East Asian Arch Psychiatry 2011;21:38

BOOK REVIEW

Movies and Mental Illness 3: Using Films to Understand Psychopathology (3rd edition)

Authors: Danny Wedding, Mary Ann Boyd, Ryan M. Niemiec
Hogrefe Publishing
USD40; pp352; ISBN 978-0-88937-371-6


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Film is a popular form of art, telling us stories about the joys and sorrows of man. We can hold our judgement for 2 hours as an audience member and identify with the emotional turmoils of the characters. This is why the authors of this book, cinephiles, as well as experienced clinicians and teachers in mental health, believe that “films are a powerful medium for teaching students, engaging patients, and educating the public about the fascinating world of psychopathology”.

The book was originally designed to supplement the core texts in abnormal psychology. Now in its third edition, it became a comprehensive teaching tool to engage students in discussion on a wide range of psychopathology. It was felt that “the richness and intensity of films cannot be simply captured by a classroom lecture or the printed page”.

The book is structured in 15 chapters according to the major categories of psychopathology. The reader is advised to approach the book via the appendix listing the films being discussed in each chapter. I was attracted to some films previously seen, but never thought of as having an association with mental illness. There are also some unseen films mentioned for which there is now a good reason to watch.

Opening the chapter on Schizophrenia and Delusional Disorders, it’s no surprise to find the familiar name of A Beautiful Mind, an Oscar-winning movie with Russell Crowe playing the role of Prof John Nash. Before introducing the plot of the film, the authors brainstorm us with questions, “Is there any relationship between John Nash’s mathematical genius and the course of his illness?” “Can mental health providers make accurate predictions about the likelihood of violence in people with mental illness?” These are followed by a fictitious case evaluation of John Nash, inviting the reader to think critically from a clinical perspective while watching the movie.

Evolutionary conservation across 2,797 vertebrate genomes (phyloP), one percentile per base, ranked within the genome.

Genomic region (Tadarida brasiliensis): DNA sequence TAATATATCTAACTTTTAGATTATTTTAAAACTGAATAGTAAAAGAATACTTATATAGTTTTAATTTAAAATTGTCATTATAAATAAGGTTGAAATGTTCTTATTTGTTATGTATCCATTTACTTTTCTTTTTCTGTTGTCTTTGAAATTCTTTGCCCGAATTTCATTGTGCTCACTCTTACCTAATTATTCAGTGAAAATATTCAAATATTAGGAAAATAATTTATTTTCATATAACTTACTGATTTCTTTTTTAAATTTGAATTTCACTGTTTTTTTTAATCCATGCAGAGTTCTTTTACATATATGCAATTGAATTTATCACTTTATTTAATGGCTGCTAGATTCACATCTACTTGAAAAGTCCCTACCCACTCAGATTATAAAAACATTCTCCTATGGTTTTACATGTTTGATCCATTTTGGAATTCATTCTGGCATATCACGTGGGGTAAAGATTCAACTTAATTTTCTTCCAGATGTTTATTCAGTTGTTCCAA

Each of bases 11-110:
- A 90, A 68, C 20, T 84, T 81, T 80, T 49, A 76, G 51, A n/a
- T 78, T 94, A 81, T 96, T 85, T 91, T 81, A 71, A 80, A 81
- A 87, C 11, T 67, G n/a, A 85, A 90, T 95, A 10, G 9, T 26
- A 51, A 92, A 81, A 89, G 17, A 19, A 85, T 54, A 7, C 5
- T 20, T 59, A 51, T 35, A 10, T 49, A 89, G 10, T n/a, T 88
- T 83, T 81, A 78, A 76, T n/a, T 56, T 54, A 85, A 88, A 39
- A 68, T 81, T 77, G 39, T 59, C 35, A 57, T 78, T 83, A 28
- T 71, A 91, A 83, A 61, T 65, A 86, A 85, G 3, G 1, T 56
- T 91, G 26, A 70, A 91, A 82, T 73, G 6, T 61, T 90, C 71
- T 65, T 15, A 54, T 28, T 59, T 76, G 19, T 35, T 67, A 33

While the authors highly praised the film A Beautiful Mind as giving an accurate depiction of the challenges associated with the treatment and rehabilitation of a person with schizophrenia, they are also aware of some reinforcing stereotypes of mental illness. They particularly listed some horror movies that excelled in playing with the psychotic metaphor. “While entertaining for some, these films typically have nothing to do with any particular mental disorder, and they perpetuate the stigma associated with mental illness. The term psychotic is used to induce fear and suggest unpredictability.

Apart from demonstrating signs and symptoms of mental illness on the big screen, movies are also good at telling stories from the neglected minority. It is hard not to judge the outlaw behaviour of an adolescent with conduct disorder. Thus the authors invited us to watch some ‘extraordinarily disturbing films’ with patience, which would enable us to experience the thoughts and feelings of emotionally disturbed children in their specific social milieu. A less well-known film, The United States of Leland (2004), opened with a scene of the killing of an autistic child, and later explored the depressed murderer’s feelings. “There’s all this sadness and there’s nothing you can do about it, and all I wanted was for it to go away.”

While tuberculosis and cancer were popular themes in movies in the past, mental illness is frequently used as a metaphor nowadays. It should not be taken lightly that every movie could be a good illustration of psychopathology. Every scene and line are the results of the directors’ meticulous calculations of the audiences’ reactions and, to a certain extent, reflect our cultural values about mental illness. It takes the hard work of the authors to guide us through an extensive list of movies relevant to mental illness. They also provide useful material for class discussion in a user-friendly structure.

Ming-Chung Lee, MBBS (marshallmclee@gmail.com)
Department of Psychiatry
Tai Po Hospital
Tai Po, New Territories
Hong Kong SAR, China

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